NW: I had worked with Steve Jablonsky on several projects, including some with Platinum Dunes, which was one of the production companies involved with The Purge. Through that relationship I was able to send some of my music over for them to check out. A week or so later I got a phone call! I went to watch the film on a Friday night and jumped right into working on sounds and ideas that weekend. It was a very quick turnaround, roughly 2.5 weeks to write around 70 minutes of music. I was excited to be on board but also terrified by the schedule. I tried not to think about that and just start experimenting with ideas right away.
Tell us about the approach you took in writing the score for the film?
NW: I think one fascinating component of The Purge is that while it’s a thriller / horror film, it also holds up a mirror and asks us to take a closer look at ourselves. What will do in the name of making our society better? What is our country’s relationship with violence? If terrible things happen outside of our comfortable, gated communities, do we care? I think these questions are uncomfortable and unsettling and I thought the score should reflect that unsettled feeling as well. There’s a real sense of dread as the night unfolds for the Sandins and I think the score needed to support that and also occasionally show the humanity of this family. One moment they’re a fairly normal, loving family and the next people are getting shot. Is this what America is about? Somehow wrapping up that unease and tension and introspection was what I felt the score needed to do. I love recording and manipulating sounds and textural, sound design elements ended up playing a large role in the score. Whenever I tried more classical horror orchestration it just didn’t seem to feel like the world that we were in. I kept gravitating toward a gritty, textural palette. It’s fascinating to me to think about the emotional component of sounds in addition to the notes that are playing and that informed a lot of the score. What does this drone or this rhythm evoke? The sort of dark, gritty, ambient world we ended up with felt right in this near-future setting and also seemed to have the uneasiness I was looking for.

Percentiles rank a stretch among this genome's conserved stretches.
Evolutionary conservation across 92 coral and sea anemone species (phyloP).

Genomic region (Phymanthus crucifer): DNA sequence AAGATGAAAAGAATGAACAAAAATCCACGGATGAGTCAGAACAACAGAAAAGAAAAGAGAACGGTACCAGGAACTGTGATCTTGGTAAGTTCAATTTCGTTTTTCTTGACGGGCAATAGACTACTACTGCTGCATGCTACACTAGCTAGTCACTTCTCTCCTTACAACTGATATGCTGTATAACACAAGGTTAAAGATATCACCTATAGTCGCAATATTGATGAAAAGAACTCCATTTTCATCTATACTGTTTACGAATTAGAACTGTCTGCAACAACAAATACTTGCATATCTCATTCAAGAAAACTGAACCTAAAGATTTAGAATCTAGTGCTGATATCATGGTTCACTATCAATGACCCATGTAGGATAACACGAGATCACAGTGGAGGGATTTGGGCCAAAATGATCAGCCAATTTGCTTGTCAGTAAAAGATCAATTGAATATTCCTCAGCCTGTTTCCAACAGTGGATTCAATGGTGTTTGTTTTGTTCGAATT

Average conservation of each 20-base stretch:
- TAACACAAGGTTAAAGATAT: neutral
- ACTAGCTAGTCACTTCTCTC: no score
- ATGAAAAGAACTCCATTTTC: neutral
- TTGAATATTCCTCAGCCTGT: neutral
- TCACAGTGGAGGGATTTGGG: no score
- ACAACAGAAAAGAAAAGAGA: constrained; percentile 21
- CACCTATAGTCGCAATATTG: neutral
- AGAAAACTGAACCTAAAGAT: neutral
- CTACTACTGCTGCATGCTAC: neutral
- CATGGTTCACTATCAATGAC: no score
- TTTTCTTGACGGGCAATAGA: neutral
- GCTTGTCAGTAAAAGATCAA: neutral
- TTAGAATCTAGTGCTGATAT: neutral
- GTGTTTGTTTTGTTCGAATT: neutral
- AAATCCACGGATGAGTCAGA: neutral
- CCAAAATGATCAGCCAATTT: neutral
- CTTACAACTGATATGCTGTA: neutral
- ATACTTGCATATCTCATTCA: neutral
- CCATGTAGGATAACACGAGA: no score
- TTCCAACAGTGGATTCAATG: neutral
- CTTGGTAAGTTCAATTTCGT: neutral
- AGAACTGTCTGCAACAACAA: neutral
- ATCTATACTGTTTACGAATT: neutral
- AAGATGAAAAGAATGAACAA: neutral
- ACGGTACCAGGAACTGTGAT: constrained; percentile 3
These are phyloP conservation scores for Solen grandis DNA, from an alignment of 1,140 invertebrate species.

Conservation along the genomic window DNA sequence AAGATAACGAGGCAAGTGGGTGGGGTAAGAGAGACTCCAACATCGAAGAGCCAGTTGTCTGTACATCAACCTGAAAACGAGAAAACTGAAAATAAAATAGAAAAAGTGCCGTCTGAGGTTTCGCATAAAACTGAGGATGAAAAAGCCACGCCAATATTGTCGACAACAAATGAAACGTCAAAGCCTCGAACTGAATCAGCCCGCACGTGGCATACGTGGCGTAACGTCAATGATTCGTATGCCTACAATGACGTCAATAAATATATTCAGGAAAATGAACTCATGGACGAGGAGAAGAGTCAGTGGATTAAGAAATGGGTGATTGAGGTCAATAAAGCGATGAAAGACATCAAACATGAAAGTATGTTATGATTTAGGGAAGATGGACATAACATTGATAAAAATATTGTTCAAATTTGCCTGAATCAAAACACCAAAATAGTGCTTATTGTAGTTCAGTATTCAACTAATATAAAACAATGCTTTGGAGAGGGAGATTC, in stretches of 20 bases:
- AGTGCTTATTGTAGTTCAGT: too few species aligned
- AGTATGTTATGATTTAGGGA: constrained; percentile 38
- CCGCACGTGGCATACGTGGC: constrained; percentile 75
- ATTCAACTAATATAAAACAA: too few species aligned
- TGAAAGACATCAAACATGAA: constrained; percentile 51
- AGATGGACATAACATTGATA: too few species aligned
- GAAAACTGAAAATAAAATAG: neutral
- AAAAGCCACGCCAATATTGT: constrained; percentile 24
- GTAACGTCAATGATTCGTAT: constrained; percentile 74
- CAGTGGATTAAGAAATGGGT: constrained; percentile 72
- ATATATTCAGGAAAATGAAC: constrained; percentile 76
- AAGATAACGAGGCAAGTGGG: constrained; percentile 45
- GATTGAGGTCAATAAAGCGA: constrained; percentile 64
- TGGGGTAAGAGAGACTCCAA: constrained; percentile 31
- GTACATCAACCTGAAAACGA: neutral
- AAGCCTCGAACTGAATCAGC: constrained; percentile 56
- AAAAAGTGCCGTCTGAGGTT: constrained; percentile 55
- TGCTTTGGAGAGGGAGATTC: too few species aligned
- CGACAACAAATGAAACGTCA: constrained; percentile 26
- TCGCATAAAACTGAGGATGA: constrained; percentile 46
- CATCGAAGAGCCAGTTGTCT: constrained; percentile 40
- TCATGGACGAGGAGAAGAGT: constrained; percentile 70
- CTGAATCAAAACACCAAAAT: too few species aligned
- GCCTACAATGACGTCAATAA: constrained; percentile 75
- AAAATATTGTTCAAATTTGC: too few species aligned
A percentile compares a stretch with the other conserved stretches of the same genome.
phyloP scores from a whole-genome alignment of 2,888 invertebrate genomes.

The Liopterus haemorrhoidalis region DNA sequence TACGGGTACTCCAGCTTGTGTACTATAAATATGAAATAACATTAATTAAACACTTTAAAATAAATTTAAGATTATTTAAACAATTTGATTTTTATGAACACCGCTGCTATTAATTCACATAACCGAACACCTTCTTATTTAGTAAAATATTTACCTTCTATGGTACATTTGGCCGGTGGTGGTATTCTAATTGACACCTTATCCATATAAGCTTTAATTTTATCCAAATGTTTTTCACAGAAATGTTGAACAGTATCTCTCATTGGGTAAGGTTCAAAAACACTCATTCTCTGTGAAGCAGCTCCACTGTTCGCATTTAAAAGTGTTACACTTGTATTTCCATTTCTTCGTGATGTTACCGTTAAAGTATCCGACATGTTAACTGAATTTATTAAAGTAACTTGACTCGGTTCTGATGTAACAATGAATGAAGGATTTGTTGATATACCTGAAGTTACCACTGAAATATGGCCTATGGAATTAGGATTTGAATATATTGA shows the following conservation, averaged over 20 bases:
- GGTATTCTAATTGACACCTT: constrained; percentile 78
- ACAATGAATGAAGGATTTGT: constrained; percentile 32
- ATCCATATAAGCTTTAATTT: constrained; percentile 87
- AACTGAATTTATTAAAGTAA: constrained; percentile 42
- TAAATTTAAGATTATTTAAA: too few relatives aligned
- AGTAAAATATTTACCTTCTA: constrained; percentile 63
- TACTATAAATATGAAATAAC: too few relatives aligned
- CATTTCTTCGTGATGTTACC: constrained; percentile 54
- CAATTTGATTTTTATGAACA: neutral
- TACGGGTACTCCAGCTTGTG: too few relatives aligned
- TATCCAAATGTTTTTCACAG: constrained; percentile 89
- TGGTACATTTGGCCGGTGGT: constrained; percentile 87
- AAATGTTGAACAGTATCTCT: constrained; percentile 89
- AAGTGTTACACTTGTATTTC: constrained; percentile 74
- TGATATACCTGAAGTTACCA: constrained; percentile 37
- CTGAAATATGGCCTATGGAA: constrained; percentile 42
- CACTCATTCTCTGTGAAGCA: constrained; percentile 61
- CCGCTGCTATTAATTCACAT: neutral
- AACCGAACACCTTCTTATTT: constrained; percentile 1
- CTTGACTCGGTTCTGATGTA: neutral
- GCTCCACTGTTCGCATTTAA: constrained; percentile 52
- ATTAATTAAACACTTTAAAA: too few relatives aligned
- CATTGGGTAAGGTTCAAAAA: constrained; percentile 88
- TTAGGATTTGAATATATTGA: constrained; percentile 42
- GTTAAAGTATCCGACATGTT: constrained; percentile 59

All told, how much music did you record for the film?
NW: Right at 70 minutes I believe.
Will there be an album released of this score?
NW:Yes! It is available as a digital-only release on iTunes.
How did you put the album together?
NW: The album largely follows the flow of the film. It doesn’t include every single cue but it does include all the main story points and basically follows the film’s structure. It sort of spirals into mayhem just like the film does.
You’ve also worked as an arranger and music programmer for composers such as James Dooley, Steve Jablonsky and Oscar Winner Hans Zimmer. What is like to work with composers of their caliber?